Do you ever walk to the bathroom across the office only to discover that it’s in use? Then you’ve got to decide if you want to awkwardly hover right outside, or hold it in for a while and try again later. This is obviously a first world problem, but bathroom contention was getting to be a challenge as we quickly outgrew our office space.
At Datadog we are makers and hackers at heart. We like to tinker with software, but also with hardware and embedded systems. You will often find us digging into the latest microcontrollers, 3d printers, and more during our regulary maker nights. Recently a new tinkerer joined our team and suggested solving the distributed bathroom state problem with monitoring, while we waited to move into our new office space this fall. We all thought that’d be a fun project!
When we first sat down, we clarified what we wanted to do:
Do not be creepy
- A bathroom is a private space; no video (obviously), or sensors which could be perceived as intrusive even if they’re not.
- Minimize false positives and false negatives.
- Try to use door lock status as the indicator of occupied.
- Do not interfere with existing functionality of the doors or locks.
- Low maintenance of the devices themselves with an easy way to update them.
Keep it professional
- The office is still a place of business with frequent visitors so keep things neat and clean looking.
- Keep any network-connected devices secure.
As we approached each bathroom we found differences in everything from the style of locks, to location of power outlets. For example, some of the bathrooms have a single room with a push button lock on the handle, while others have multiple stalls with rotary style locks on each door for the stall. In some cases we found power outlets near the door, but in others the nearest outlet was in the ceiling, or there was no power source at all. One bathroom has terrible wifi reception because the walls are cement and there’s a scary array of decades old power equipment creating interference.
We decided to go with Raspberry Pi 2 Model Bs as the brains of the project. Being able to run Linux and connect via SSH through WiFi greatly simplified the management of the devices and made it easy for us to try new ideas. The Raspberry Pi is quite small so hiding them out of sight was easy. We would have loved to use Raspberry Pi Zeros but they were in high demand (read: out of stock) so we used what we had around.
For the actual sensors we used a mix of alarm-style magnetic reed switches, pin switches, and bought, but wound up not yet using, photoresistors:
Sensing the lock position is the most direct and reliable way to know the availability for a given bathroom, but the bathrooms with the push button locks on the handle are tricky to measure, while keeping the sensor out of the way.
As a quick workaround for these we used magnetic reed switches to detect if the door is open or closed. We didn’t think this would be very reliable since people might close the door when they leave so we also purchased photoresistors thinking if the bathroom is dark, we could tell that it wasn’t in use even if the door is closed. We “launched” our MVP without the photosensors being used though, and it turned out to work perfectly well in practice!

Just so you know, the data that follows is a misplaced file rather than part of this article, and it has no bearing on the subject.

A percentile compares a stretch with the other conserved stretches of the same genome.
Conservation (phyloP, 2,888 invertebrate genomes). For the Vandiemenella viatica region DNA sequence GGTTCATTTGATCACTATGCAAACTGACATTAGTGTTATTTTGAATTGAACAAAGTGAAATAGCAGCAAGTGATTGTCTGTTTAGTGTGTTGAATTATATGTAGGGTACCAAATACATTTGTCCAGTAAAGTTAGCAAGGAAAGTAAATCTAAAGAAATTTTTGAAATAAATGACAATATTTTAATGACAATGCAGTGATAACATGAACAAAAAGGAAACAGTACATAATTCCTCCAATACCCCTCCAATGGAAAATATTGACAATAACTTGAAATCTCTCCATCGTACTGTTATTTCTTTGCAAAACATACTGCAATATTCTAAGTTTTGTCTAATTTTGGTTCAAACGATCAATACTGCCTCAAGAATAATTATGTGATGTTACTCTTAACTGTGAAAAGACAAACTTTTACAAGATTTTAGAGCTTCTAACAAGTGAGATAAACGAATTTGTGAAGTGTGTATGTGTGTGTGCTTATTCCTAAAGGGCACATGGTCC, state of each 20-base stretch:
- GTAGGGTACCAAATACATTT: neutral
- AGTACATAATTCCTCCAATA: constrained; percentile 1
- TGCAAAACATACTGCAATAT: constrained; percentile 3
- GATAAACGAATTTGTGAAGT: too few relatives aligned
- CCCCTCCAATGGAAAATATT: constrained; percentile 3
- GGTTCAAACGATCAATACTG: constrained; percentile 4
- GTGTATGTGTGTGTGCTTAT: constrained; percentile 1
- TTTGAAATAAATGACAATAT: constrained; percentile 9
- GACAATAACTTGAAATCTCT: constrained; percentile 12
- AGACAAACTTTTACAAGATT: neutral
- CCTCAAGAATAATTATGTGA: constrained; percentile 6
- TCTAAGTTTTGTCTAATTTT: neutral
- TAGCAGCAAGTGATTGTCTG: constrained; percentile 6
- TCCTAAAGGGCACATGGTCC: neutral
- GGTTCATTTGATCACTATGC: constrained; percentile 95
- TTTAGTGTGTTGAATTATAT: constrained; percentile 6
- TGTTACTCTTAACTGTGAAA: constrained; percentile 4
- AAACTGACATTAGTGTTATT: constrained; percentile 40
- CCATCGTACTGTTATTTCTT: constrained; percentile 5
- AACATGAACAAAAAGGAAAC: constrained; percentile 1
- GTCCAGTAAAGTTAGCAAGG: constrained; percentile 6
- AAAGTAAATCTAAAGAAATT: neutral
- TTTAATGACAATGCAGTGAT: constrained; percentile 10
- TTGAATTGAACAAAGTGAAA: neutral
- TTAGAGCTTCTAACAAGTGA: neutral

To connect the sensors to the pi, we cut a f/f jumper wire in half, and spliced it with some wire that we attached to the sensors:
Here’s one sensor hooked up between GPIO 14 and ground:
We installed it in the first bathroom, hiding the wires in wiremolding and the Raspberry Pi in an outlet box:
Some of the other bathrooms had stall doors with a locking mechanism that slides out. This begged to have some sort of sensor that the lock slide would come in contact with. The trick was how to hide the switch and wires while not interfering with the locking behavior.
We noticed that the metal stall panels are hollow so we wanted to hide the sensors in them. Turns out there’s a special pin switch commonly used for things like car doors and trunk latches which was the perfect size, and well suited for contact with the stall lock.
We could have 3d printed or machined a nice fitting to mount it, but in the end a quick wood block drilled and carved to hold the switch worked nicely and was faster to make.
Now that we had the hardware working we needed a way to read the value of the sensors and provide the availability in an easy to access manner. To do this we set up the Raspberry Pi to interact with the GPIO pins as files via
/sys/class/gpio/. This makes it rather trivial to get the sensor status via a python script. Since the status of the GPIO pins can vary by the sensor being of type normally open or normally closed we made a simple config to define the bathroom and expected sensor states. After we put the script behind
tcpserver and ran it under
daemontools we were good to go!
Netcat is a fine way to check if the bathroom is available :-)
$ nc 11.bathrooms.datadog-internal.com 50 Bathroom Status: 11 left: Available 11 right: Available
Some people have even gotten fancy and added TextBar entries:
And of course we added bathroom status widgets on our Datadog dashboards throughout the NY office.
It’s a testament to the wonderful state of hackable embedded hardware and unix tools how little code we had to write; most of the work that went into this project was in figuring out the right kinds of sensors, mounting everything neatly, and yelling at wifi. The little bits of software and config we wrote are open source on Github as datadog/bathroom.